Provenance tests – common garden trials, in which populations from a range of climates are grown in one or more test climates, are emerging as ideal climate change laboratories (Mátyás 1994; Rehfeldt et al. 2003; Savolainen, Pyhäjärvi & Knürr 2007; O'Neill, Hamann & Wang 2008; Grady et al. 2011). They provide insight into the nature and magnitude of climate change impacts on foundation species and their interactions with dependent organisms. They reflect the combined in situ effects of multiple, interacting biotic and abiotic environmental factors, including a range of climate extremes, through the use of large, long-term studies in natural environments (Mátyás 1994). Transfer functions developed from provenance test data relate population productivity to the climate distance trees are transferred (i.e. test site climate minus home site climate), to reveal impacts of climate change (Howe et al. 2003; Jump & Peñuelas 2005) on biological systems.

As climate change decouples populations of foundation species from the local climates to which they are adapted, provenance test results indicate that maladaptation will become increasingly prevalent (St. Clair & Howe 2007). However, the responses of populations to climate change also vary among species and may depend on the evolutionary history of an organism (Rehfeldt et al. 2003; Savolainen, Pyhäjärvi & Knürr 2007). For example, in a common garden trial located at the thermal maximum of the distribution of three species, growth rates of Fremont cottonwood (Populus fremontii) were shown to be highly correlated to thermal variation among populations, while two species of willow exhibited intermediate (Salix gooddingii) and low (Salix exigua) variation in growth rates (Grady et al. 2011). These results indicate that the strength of selection pressures mediated by temperature varies between species. Furthermore, intraspecific responses to novel climates can also vary with evolutionary history. Two populations from similar climates of origin may respond differently due to unique trajectories of drift, migration or natural selection (Wang, O'Neill & Aitken 2010; Leites et al. 2012).

To provide a more realistic picture of how climate change will affect species' distributions, it is necessary to incorporate the genetics of the foundation species (i.e. among population variation) and biotic interactions that span multiple trophic levels (Hamann & Aitken 2013). Correlative models, such as species distribution models, have been used to identify areas of range expansion and contraction under future climate change scenarios across broad geographic scales (Pearson & Dawson 2003). An assumption of these models is that all populations share the same climate niche (Aitken et al. 2008), but many species are locally adapted in response to climate-related selection pressures (e.g. Epperson 2003; Howe et al. 2003). Different populations of foundation species are likely to exhibit diverse responses to climate, to other foundation species and to other community members within sites or across their range. These interactions can alter community composition, richness, abundance and stability (e.g. Gilman et al. 2010; Keith, Bailey & Whitham 2010; Smith et al. 2011). Here we propose the UCTF to scale climate change impacts from populations to communities. The mechanism is based on the Universal Transfer Function (UTF), which merges aspects of population genetics and ecology by predicting population productivity as a function of population and test climate; it is ‘universal’ in the sense that it can predict productivity of any population (e.g. from any climate) growing in any current or future climate (O'Neill, Hamann & Wang 2008).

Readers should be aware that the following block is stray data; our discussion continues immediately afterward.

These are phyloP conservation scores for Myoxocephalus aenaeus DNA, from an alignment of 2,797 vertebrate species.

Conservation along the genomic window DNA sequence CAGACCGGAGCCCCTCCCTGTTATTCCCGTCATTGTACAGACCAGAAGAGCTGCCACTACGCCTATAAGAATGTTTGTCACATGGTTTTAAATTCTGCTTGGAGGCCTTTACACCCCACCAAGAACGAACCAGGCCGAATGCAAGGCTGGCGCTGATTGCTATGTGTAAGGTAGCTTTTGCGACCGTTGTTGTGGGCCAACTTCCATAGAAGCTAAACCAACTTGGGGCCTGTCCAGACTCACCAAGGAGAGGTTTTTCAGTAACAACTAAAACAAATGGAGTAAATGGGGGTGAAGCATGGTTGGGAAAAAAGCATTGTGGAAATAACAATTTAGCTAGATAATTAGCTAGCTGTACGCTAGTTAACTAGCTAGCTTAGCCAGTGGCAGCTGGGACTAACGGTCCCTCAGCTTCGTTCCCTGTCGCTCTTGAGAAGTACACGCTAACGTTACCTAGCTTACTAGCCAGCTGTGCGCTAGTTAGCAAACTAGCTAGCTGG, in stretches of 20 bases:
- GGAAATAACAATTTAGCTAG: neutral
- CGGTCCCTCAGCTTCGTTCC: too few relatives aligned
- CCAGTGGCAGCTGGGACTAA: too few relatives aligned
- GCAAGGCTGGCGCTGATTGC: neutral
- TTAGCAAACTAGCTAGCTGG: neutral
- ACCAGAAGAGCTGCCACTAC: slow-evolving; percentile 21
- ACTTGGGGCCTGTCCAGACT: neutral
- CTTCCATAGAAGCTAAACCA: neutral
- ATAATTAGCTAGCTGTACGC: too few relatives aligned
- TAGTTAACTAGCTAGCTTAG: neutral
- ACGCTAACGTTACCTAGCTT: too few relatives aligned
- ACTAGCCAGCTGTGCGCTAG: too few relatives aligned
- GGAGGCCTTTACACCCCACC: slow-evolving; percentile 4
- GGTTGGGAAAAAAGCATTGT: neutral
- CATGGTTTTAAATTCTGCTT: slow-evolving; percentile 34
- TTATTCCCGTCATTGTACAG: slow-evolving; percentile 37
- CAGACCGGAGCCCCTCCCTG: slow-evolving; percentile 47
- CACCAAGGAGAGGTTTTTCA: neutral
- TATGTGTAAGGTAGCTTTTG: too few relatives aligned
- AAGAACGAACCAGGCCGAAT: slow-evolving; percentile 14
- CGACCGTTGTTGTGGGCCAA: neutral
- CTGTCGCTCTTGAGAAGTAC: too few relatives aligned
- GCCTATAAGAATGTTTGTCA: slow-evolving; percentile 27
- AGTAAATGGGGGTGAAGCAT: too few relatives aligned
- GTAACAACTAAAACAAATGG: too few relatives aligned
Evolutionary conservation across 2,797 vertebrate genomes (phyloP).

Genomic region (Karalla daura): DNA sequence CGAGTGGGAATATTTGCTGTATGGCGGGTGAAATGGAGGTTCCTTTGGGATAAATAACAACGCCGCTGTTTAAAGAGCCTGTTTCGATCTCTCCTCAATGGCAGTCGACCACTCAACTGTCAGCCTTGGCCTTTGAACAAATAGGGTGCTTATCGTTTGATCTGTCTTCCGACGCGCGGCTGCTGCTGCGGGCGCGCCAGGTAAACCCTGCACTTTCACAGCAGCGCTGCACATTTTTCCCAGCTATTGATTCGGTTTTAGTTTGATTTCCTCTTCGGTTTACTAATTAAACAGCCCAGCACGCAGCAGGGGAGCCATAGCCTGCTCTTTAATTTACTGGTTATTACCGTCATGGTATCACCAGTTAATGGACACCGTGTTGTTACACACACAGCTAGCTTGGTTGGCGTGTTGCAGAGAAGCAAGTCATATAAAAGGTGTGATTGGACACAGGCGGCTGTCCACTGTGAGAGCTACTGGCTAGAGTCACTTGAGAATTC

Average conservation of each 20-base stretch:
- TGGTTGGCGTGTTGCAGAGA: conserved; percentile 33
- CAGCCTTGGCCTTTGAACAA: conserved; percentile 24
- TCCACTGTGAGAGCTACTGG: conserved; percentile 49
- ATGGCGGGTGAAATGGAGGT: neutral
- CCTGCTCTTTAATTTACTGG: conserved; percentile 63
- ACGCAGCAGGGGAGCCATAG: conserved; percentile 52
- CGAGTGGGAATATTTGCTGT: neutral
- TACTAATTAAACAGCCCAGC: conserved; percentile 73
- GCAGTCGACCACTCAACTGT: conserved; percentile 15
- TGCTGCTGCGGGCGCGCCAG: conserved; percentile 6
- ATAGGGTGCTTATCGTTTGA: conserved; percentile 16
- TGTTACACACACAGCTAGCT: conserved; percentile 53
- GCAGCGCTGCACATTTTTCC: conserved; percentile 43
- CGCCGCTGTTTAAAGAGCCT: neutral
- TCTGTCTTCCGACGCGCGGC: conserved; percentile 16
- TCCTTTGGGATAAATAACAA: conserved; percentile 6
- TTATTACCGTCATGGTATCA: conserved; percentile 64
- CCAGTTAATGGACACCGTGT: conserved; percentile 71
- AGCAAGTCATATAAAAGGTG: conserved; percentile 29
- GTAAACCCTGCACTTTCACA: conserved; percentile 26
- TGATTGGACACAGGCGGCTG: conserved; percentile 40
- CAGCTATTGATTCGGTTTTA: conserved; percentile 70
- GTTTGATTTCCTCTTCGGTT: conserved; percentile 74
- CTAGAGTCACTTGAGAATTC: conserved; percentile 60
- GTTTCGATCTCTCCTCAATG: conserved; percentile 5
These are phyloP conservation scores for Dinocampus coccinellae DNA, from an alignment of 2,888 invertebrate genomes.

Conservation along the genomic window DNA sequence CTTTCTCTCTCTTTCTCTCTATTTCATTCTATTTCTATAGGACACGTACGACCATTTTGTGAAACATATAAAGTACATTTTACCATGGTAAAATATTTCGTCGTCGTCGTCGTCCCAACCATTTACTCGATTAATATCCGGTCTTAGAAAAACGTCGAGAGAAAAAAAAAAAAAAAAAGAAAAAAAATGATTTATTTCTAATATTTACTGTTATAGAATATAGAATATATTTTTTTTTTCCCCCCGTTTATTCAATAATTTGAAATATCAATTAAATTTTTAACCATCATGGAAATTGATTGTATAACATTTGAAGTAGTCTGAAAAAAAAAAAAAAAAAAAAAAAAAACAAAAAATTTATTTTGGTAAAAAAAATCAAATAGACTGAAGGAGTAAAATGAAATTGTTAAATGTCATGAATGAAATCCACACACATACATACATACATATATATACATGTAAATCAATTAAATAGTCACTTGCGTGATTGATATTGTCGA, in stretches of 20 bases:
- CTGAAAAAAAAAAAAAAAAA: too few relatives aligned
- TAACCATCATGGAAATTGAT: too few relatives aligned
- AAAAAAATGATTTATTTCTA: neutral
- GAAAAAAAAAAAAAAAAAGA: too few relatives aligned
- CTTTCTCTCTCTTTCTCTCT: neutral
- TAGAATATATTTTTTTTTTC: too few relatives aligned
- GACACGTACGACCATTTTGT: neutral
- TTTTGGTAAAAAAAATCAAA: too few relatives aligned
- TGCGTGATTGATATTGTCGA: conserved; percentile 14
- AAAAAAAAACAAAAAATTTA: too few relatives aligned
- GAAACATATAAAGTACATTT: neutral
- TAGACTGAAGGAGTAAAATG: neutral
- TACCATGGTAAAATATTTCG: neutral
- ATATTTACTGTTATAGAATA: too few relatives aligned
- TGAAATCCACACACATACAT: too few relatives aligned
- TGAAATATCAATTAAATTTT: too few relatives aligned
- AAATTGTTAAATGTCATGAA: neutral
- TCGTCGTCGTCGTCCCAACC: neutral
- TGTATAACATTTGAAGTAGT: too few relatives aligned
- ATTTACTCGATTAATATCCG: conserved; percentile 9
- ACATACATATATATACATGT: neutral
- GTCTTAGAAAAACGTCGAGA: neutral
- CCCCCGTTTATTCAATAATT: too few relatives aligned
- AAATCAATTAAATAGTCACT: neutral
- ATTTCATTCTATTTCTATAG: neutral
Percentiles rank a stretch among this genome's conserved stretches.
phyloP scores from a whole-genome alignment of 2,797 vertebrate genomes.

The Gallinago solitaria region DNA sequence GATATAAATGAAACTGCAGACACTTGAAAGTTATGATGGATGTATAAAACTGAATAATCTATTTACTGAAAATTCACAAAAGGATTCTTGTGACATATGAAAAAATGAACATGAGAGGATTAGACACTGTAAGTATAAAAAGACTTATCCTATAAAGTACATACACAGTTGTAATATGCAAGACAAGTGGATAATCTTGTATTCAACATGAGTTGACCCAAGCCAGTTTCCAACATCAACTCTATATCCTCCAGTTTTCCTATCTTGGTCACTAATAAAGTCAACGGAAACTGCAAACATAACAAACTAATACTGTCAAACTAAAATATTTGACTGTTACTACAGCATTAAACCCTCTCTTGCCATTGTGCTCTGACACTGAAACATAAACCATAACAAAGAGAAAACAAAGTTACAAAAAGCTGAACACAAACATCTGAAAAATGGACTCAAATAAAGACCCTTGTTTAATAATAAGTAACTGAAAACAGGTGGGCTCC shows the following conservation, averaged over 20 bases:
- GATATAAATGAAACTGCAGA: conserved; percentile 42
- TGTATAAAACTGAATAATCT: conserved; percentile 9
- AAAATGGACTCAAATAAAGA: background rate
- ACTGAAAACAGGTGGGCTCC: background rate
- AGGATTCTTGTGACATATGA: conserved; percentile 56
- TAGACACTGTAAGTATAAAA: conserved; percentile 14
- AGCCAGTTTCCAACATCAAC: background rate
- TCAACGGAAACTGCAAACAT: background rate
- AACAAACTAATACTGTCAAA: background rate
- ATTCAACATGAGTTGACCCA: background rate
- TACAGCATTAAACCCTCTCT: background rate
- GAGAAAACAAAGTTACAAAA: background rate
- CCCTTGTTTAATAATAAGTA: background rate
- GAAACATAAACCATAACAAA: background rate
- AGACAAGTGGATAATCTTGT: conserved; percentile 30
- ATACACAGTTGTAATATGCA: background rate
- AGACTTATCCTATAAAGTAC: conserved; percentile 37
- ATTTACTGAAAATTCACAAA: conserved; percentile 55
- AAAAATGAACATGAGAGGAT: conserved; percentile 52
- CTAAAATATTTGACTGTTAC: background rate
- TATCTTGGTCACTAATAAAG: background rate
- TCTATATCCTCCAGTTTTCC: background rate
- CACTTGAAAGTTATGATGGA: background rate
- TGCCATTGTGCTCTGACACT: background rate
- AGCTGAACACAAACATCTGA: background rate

The basis of a Universal Community Transfer Function

The lack of fit between the assumption that all populations share the same climate niche, and abundant experimental evidence to the contrary, indicates that new, genetics-based models are needed to more accurately predict future climate change impacts on species and communities. Here we present the conceptual underpinnings of the UCTF, illustrating how climate change can impact associated communities, through changes in both foundation species productivity and underlying functional traits that mediate productivity. We address how the genotypic, environmental and gene-by-environment interactions affect: (i) plant functional traits; (ii) productivity of foundation species; and (iii) how interactions between the two will impact the associated community.

Plant Traits Mediate Plant Performance with Climate Change

Climate change can influence plant phenotype over ecological time, by altering physiology, morphology or behaviour of individual genotypes, as well as over evolutionary time, by altering population structure through selection. Provenance trials have demonstrated phenotypic alteration (i.e. plasticity), wherein the phenotype of a genotype varies between environments (Wang, O'Neill & Aitken 2010; Smith et al. 2011; Grady et al. 2013). Population differentiation is strong and closely related to population climate origin in many broadleaf and conifer species, evidence of evolutionary alteration of phenotype through natural selection for climate. Grady et al. (2013) found population leaf economic traits (specific leaf area, stomatal conductance, net photosynthetic rate, leaf water-use efficiency) and productivity of P. fremontii were strongly related to population climate origin when populations were grown in a hot common garden at the rear edge of the species' distribution. Genotypes from warm provenances exhibited traits associated with conservative resource use (e.g. low stomatal conductance and photosynthetic rates) and the highest growth rates, suggesting that conservative traits were adaptive to high temperatures. These results also suggest two outcomes: (i) where plant stress is likely to increase, trees with conservative traits will outperform trees with acquisitive traits (i.e. traits which allow for the rapid acquisition of nutrients) and (ii) direct selection favours conservative phenotypes. Thus, strong effects of genotype, environment and gene-by-environment interactions influence plant functional traits, which can affect associated communities.

Changes in Productivity Across the Landscape